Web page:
Celebrate Rosh Hashanah with a few traditional food recipes.
Members of the ultra-Orthodox Jewish Hassidic Lelover dynasty rip pieces of Challah, special braided bread, during a religious ceremony, called "Pidyon Ha'ben", or the "redemption of the first-born son", originating from the biblical story of Moses on Mount Sinai, whereby the father of the baby makes a symbolic offering, including jewellery and sweets, to a Kohen or Jewish priest, in Jerusalem's neighbourhood of Mea Shearim Sept. 1, 2016. REUTERS/Ronen Zvulun

One of the many ways Jews come together to celebrate Rosh Hashanah is by eating together. On the two-day holiday observing the creation of Adam and Eve, Jews will often use food as a way to wish one another a sweet new year.

This year, the Jewish New Year falls on Saturday. Check out a few traditional and unique dishes to serve at Rosh Hashanah.

Pomegranate Salad: It’s customary to eat pomegranate during Rosh Hashanah, and this salad is just one of the many ways to dress up new fruit, as it’s referred to on the holiday, and include a few other nutritious and delicious items in a quick and easy way. In a large bowl, whisk 3 tablespoons of vinegar, 2 tablespoons of coconut oil, 1 tablespoons of honey and a dash of salt and pepper to make the dressing. Add in 3 handfuls of baby spinach, 1/2 cup of pomegranate seeds and about 30 almonds, pecans or walnuts (or all three). Fold over the ingredients in the bowl repeatedly to make sure all the green goodness gets a good coating of dressing.

Matzo Ball Soup: This quick recipe calls for matzo ball mix that can be mixed with 4 beaten eggs and a 1/2 of oil and refrigerate for about 15 minutes. Bring a large pot of salt water to a boil and then gently form the matzo mixture into 1-inch balls, slowly drop them into the water and let cook while covered for 30 minutes. In a second pot, bring 64 ounces of reduced-sodium chicken or vegetable broth to a boil. Add in 3 large sliced carrots and 3 sliced celery stalks and let simmer for about 15 minutes. Once the matzo balls are cooked, remove them from the salt water and add into the same pot as the vegetables.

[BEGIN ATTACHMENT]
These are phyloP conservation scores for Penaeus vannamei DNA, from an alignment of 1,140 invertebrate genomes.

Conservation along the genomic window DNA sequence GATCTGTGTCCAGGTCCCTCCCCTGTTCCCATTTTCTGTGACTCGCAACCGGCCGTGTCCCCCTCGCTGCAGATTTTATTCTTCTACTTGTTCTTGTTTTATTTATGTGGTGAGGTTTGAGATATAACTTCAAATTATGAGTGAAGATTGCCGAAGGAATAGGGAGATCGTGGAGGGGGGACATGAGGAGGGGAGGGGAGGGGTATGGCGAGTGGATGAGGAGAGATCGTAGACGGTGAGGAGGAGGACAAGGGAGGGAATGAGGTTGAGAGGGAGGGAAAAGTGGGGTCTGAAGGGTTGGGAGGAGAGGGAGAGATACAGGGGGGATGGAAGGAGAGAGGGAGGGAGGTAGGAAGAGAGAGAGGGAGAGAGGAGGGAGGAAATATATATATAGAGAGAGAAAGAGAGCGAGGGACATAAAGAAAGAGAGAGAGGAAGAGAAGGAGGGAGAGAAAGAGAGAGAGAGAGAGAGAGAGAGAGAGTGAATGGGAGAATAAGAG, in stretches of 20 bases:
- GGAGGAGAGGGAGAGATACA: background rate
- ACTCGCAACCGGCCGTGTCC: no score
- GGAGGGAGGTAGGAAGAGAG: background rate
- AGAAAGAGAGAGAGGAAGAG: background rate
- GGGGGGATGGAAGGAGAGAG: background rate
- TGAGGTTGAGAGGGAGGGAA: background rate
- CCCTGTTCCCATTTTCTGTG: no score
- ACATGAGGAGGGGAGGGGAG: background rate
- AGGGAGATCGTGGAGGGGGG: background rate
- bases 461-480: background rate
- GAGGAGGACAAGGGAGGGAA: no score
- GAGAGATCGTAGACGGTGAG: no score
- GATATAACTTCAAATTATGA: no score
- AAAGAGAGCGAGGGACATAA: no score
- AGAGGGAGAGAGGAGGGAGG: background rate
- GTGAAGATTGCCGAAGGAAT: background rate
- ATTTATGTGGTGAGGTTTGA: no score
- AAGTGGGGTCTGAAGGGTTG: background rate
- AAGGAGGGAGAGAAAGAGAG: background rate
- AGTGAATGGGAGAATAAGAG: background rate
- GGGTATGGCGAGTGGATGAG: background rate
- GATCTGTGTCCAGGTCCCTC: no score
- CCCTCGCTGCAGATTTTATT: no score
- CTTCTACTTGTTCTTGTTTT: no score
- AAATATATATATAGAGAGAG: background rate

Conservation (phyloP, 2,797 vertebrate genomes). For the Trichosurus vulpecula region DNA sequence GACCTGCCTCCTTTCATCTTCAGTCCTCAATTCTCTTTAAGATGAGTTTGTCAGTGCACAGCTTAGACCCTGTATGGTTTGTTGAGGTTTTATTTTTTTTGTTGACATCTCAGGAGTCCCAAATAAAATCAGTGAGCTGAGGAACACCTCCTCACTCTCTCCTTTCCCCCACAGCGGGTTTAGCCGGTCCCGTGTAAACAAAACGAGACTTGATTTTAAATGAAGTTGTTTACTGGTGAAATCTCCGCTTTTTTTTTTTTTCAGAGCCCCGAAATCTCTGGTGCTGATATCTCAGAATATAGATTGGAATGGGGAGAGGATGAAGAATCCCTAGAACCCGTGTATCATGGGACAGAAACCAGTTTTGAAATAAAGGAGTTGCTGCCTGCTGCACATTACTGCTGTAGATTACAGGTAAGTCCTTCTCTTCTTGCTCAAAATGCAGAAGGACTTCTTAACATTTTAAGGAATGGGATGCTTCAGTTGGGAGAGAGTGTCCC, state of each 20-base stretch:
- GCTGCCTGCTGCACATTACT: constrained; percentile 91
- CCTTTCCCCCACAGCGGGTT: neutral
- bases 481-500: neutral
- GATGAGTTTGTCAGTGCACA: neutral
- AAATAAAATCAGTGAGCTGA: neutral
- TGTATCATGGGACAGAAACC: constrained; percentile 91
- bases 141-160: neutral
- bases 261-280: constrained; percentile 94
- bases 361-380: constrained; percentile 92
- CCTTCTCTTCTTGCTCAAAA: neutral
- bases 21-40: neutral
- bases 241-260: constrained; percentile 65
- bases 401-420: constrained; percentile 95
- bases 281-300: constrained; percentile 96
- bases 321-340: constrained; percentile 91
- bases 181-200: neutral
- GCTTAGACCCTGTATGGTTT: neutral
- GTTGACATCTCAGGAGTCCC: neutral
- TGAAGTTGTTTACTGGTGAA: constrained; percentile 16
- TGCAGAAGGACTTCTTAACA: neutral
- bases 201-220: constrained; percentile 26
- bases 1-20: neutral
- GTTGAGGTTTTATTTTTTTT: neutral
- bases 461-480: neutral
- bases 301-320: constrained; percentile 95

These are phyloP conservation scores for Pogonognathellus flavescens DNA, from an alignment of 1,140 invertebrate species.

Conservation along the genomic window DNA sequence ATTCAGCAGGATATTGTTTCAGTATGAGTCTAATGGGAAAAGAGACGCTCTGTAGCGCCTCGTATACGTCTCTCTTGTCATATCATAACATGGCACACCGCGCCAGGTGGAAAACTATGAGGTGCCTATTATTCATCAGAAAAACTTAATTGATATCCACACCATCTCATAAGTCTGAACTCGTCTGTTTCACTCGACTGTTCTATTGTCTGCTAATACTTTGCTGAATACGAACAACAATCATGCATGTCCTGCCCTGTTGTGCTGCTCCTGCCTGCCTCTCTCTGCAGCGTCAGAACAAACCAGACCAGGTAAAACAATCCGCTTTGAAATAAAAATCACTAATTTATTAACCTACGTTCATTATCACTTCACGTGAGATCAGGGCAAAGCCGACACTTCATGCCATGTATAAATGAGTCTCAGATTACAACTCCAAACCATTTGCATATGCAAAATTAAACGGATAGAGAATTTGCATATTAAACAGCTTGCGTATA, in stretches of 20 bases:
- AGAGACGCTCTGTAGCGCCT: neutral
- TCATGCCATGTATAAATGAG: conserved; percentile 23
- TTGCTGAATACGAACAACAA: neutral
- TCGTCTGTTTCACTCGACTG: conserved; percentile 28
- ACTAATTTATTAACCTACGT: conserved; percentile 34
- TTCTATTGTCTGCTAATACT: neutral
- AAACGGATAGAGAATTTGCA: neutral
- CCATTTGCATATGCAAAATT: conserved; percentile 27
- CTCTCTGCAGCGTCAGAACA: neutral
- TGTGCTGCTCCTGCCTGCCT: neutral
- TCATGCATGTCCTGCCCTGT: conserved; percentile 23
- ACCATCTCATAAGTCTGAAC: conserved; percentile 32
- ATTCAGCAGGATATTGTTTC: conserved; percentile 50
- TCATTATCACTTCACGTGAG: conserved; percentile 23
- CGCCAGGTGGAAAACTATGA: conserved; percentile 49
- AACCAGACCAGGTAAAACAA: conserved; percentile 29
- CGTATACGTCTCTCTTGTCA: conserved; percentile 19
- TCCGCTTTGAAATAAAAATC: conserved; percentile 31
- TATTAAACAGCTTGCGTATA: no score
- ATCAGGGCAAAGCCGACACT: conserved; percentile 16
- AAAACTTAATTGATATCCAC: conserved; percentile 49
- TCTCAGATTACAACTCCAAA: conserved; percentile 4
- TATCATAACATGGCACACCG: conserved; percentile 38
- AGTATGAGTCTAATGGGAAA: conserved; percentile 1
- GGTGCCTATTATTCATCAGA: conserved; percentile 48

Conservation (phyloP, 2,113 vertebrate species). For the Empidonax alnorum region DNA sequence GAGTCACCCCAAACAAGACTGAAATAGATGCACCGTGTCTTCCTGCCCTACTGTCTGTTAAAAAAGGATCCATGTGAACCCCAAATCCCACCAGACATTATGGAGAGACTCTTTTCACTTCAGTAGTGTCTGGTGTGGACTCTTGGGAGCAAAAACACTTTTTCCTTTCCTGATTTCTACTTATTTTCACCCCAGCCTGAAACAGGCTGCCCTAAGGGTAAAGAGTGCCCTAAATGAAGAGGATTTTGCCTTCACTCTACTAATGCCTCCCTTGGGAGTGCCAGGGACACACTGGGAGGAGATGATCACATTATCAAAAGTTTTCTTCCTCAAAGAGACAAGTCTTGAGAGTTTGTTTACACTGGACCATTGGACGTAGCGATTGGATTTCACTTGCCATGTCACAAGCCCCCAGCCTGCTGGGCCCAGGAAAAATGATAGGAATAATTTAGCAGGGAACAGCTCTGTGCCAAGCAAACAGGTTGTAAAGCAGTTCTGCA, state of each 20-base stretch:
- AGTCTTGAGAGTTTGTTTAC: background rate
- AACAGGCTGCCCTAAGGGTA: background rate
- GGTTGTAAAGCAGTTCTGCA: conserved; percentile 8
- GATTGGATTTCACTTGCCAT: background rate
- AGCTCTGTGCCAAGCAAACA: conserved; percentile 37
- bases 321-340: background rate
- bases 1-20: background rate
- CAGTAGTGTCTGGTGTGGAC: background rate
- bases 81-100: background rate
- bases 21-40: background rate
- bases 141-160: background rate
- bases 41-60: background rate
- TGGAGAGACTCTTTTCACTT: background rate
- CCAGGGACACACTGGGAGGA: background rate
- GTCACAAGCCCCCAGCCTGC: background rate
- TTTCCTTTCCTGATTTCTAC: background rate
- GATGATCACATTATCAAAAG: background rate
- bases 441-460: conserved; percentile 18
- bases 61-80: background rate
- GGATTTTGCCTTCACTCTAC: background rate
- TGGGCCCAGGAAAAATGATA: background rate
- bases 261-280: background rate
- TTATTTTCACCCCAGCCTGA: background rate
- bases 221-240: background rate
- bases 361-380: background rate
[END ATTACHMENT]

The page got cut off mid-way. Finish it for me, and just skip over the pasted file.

Brisket: Set the oven at 375 degrees. Lightly dust a six-pound brisket with flour and sprinkle with a dash of pepper. Heat three tablespoons of corn oil in a large cast-iron pot or Dutch oven over medium heat. Add in the brisket and let brown on both sides for about five to seven minutes per side. Then place the brisket on a platter and let 8 peeled and thickly sliced medium onions to the pot and let cook for about 10 to 15 minutes. Turn off the heat and lay the brisket back into the pot on top of the onions. Spread three tablespoons tomato paste over the brisket, sprinkle with salt and pepper, and then add two to four pealed and quarter garlic cloves and one sliced carrot to the pot. Cover the pot and transfer to the over to cook the brisket for 1 1/2 hours.

Honey Cake: Set oven at 350 degrees. Oil the loaf pan and dust with flour. Whisk together 1 3/4 cups all-purpose flour, one teaspoon cinnamon, 3/4 teaspoon baking soda, 3/4 teaspoon salt, 1/2 teaspoon baking powder and 1/2 teaspoon ground ginger. In a separate bowl, whisk together one cup honey, 2/3 cup vegetable oil and 1/2 cup cooled freshly brewed strong coffee. In another bowl, beat two large eggs and 1/4 cup brown sugar with an electric mixer at high speed for three minutes. Reduce the speed to low and add the honey mixture and two tablespoons of whiskey or bourbon for about a minute. Lastly, add flour mixture and mix until all is thoroughly combined. Pour the batter into the loaf pan and bake for 30 minutes.